Thursday, February 08, 2007

Quotation fun - Do American poems lack substance?

In The Hudson Review, Volume LVI, Number 4 (Winter 2004), Bruce Bawer reviews the book Poets Against the War. This book is edited by Sam Hamill and features poems that speak out against the Iraqi war by poets both known and unknown.

The review in pdf form: A Plague of Poets

Bawer wrote:
Throughout these poems,the implicit argument is: Why can't the whole world be as peaceable as my little corner of it is? The poets appear to believe that their serene lifestyles are somehow a reflection of their own wisdom and virtue; they seem to think they are in possession of some great yet elementary cosmic knowledge from which the rest of us can profit. What they evidently do not realize is that what they are celebrating in these poems is a security for which they have to thank (horrors) the U.S. military and a prosperity that they owe to (horrors again) American capitalism. Entirely absent from their facile scribblings, indeed, is any sign of awareness that this "blue planet" is a terribly dangerous place and that the affluence, safety, and liberty they enjoy, and that they write about with such vacuous selfcongratulation, are not the natural, default state of humankind but are, rather, hard-won and terribly vulnerable achievements of civilization.



Does living in a country where a lack of open warfare is the norm create a poetry of ignorance?

Is it wrong for poets who live in a peaceable nation to write about or against violence elsewhere in the world?


I don't think so. However, I believe that such topics as war and violence in a poem must always be approached with caution and a sort of enlightened respect. If we begin limiting the content of poems to those things that one has experienced directly, it would restrict the freedom of speech for which this country's people have fought, the "hard-won and terribly vulnerable achievements of civilization."

Your thoughts?

2 comments:

Frank Wilson said...

The problem isn't just that these poets have no direct experience of war. It is rather that, when it comes to geopolitics, they don't know what they're talking about. You are right, Christine, that one should not be confined to writing only about what one has directly experienced. But one does have an obligation, if one lacks such experience, to learn as much as one can about the subject. A little time spent looking at the testimony gathered at Indict, an Iraqi human rights group, time spent reading Yasmina Khadra's The Swallows of Kabul, some books by Robert Conquest - a poet who does know what he's taling about when it comes to geopolitics. These poets should have thought long and hard about what it must have been like to live under Saddam. They could have seen this harvest from the mass graves. This is what poetry should address. What Bruce Bawer has reviewed is moral posturing, something on the order of those Feiffer cartoons where someone proposes to dance about world hunger. Of course war is evil, but sometimes it is a necessary one. I am glad we fought - and especially glad we won - WWII. I am glad the Vietnamese invaded Cambodia and put a stop to the killing fields there. I don't need poets to serve as partisan shills. And neither does anyone else.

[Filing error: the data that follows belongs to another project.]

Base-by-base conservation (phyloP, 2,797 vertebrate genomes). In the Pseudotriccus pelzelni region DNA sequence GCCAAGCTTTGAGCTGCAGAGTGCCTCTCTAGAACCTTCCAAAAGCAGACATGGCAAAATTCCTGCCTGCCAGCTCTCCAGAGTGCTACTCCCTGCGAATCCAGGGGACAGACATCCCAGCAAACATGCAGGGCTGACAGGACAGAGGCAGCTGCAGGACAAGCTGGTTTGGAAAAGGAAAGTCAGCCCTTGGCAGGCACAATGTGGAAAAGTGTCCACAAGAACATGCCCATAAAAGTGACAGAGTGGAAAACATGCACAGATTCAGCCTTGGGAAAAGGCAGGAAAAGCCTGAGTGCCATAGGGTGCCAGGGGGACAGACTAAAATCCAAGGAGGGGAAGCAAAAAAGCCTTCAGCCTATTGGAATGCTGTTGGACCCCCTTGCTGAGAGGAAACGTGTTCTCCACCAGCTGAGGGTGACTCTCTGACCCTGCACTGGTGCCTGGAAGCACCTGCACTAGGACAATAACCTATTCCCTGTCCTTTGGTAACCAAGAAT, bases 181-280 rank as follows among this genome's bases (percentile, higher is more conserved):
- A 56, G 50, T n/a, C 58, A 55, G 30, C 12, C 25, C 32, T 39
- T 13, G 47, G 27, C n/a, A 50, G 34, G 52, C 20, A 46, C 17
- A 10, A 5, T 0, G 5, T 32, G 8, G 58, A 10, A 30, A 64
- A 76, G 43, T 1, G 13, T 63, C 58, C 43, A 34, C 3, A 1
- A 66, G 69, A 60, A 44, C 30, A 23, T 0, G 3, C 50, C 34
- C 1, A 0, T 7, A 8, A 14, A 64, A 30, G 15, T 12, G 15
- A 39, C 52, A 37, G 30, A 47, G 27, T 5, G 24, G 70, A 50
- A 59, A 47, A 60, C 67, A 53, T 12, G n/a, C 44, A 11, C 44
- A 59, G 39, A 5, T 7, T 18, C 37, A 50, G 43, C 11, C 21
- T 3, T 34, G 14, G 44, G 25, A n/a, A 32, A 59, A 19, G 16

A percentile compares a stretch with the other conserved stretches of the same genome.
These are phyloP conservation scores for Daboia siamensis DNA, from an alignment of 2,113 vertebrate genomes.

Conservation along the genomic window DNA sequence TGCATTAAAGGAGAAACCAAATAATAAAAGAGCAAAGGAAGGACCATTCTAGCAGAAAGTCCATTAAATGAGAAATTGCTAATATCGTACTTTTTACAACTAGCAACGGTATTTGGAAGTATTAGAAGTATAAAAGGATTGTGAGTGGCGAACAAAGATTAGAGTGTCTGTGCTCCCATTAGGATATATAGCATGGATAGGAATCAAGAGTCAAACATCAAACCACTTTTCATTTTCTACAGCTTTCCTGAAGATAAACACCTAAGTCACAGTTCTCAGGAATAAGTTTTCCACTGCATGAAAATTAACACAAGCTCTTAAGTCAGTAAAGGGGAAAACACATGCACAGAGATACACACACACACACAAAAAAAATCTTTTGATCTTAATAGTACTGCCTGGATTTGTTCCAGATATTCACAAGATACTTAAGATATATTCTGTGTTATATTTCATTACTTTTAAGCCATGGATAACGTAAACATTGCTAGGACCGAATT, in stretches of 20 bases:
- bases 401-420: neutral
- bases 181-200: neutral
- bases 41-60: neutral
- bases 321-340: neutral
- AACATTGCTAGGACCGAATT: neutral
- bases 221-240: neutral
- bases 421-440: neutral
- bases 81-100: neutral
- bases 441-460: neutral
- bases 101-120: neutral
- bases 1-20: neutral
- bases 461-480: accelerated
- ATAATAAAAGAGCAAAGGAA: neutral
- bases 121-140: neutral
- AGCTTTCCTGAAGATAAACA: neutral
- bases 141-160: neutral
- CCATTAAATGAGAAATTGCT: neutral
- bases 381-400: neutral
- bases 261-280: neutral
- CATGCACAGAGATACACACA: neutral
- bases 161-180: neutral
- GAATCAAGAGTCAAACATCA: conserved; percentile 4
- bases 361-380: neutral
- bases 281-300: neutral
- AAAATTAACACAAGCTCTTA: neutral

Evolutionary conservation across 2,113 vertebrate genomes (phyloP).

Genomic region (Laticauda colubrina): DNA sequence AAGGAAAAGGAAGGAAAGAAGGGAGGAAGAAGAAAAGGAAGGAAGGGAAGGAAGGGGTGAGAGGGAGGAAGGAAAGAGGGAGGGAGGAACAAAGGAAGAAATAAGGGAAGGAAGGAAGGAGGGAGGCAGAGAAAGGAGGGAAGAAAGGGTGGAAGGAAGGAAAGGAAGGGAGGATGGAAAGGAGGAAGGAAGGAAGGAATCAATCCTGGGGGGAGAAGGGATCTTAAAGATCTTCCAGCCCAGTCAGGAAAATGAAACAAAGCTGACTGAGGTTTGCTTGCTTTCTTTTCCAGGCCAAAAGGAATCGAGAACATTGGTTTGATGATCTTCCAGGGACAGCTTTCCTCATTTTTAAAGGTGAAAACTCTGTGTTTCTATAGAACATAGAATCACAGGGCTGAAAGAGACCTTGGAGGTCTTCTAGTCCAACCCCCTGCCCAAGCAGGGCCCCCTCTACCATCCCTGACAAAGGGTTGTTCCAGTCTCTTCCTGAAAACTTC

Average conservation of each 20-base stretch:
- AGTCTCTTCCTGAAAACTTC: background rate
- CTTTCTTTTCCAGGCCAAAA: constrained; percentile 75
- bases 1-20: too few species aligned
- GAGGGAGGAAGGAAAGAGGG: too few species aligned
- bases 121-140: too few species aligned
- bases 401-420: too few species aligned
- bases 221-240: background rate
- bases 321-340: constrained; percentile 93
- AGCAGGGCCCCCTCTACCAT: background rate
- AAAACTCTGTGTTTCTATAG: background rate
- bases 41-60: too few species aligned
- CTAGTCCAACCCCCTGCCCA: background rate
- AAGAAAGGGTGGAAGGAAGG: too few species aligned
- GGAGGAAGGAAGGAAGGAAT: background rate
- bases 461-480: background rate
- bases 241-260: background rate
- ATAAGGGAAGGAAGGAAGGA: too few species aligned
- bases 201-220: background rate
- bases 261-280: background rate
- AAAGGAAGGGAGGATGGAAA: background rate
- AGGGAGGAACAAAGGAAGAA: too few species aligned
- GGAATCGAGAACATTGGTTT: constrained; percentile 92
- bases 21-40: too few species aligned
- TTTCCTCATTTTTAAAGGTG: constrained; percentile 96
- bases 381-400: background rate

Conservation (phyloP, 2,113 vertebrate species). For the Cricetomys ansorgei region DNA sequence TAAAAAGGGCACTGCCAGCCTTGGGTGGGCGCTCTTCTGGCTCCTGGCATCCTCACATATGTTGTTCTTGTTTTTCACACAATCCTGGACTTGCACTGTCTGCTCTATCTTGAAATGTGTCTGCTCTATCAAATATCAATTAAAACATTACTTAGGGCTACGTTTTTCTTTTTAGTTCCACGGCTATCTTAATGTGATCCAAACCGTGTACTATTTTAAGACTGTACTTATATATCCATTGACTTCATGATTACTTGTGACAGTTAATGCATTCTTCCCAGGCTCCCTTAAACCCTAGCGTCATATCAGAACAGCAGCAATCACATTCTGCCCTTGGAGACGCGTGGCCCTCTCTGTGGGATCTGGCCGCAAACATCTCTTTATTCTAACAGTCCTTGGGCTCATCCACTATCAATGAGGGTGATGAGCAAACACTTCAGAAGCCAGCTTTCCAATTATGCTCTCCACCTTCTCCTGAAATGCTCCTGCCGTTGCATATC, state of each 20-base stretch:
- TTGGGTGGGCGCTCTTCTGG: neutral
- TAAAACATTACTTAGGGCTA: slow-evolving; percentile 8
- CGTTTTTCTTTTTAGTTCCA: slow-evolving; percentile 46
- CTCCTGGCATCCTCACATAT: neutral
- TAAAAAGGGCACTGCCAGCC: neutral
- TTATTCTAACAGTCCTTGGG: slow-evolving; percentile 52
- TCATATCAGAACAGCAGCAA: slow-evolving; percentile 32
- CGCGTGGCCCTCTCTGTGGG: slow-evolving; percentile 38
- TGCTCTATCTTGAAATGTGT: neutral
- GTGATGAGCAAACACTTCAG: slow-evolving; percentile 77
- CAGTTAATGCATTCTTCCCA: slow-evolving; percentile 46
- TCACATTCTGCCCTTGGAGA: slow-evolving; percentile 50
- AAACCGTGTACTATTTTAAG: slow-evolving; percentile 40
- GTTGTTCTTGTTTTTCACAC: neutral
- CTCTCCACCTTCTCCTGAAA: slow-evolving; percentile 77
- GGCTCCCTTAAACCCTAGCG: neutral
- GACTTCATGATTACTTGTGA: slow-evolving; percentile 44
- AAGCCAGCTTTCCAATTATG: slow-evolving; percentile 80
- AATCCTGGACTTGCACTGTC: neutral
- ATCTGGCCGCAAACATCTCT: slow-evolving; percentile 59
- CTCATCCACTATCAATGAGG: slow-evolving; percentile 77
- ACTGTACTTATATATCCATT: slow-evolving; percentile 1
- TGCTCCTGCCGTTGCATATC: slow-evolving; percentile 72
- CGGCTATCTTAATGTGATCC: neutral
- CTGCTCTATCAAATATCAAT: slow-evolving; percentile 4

Christine Klocek-Lim said...

Frank,
Thanks for stopping by and your considered and interesting response. I agree with you as well; I think one has an obligation to learn from as many sources as possible. Even what appears to be the most unbiased report usually isn't, once you read another article on the same topic, and so on. Unfortunately, I think many people have a knee-jerk reaction to world politics: all war is wrong. Then they write according to that formula. I wrote a poem like that a few years ago that I can't bear to look at now that I've learned so much more about life in general. Humanity is a messy and complicated species. Poetry and other writing that is one-dimensional doesn't even begin to describe the human condition with all its necessary sacrifices. Yes, war is often evil but sometimes it must be borne, as history shows: WWII, etc. Heck, what about the American Revolution? I like to think that war was also necessary.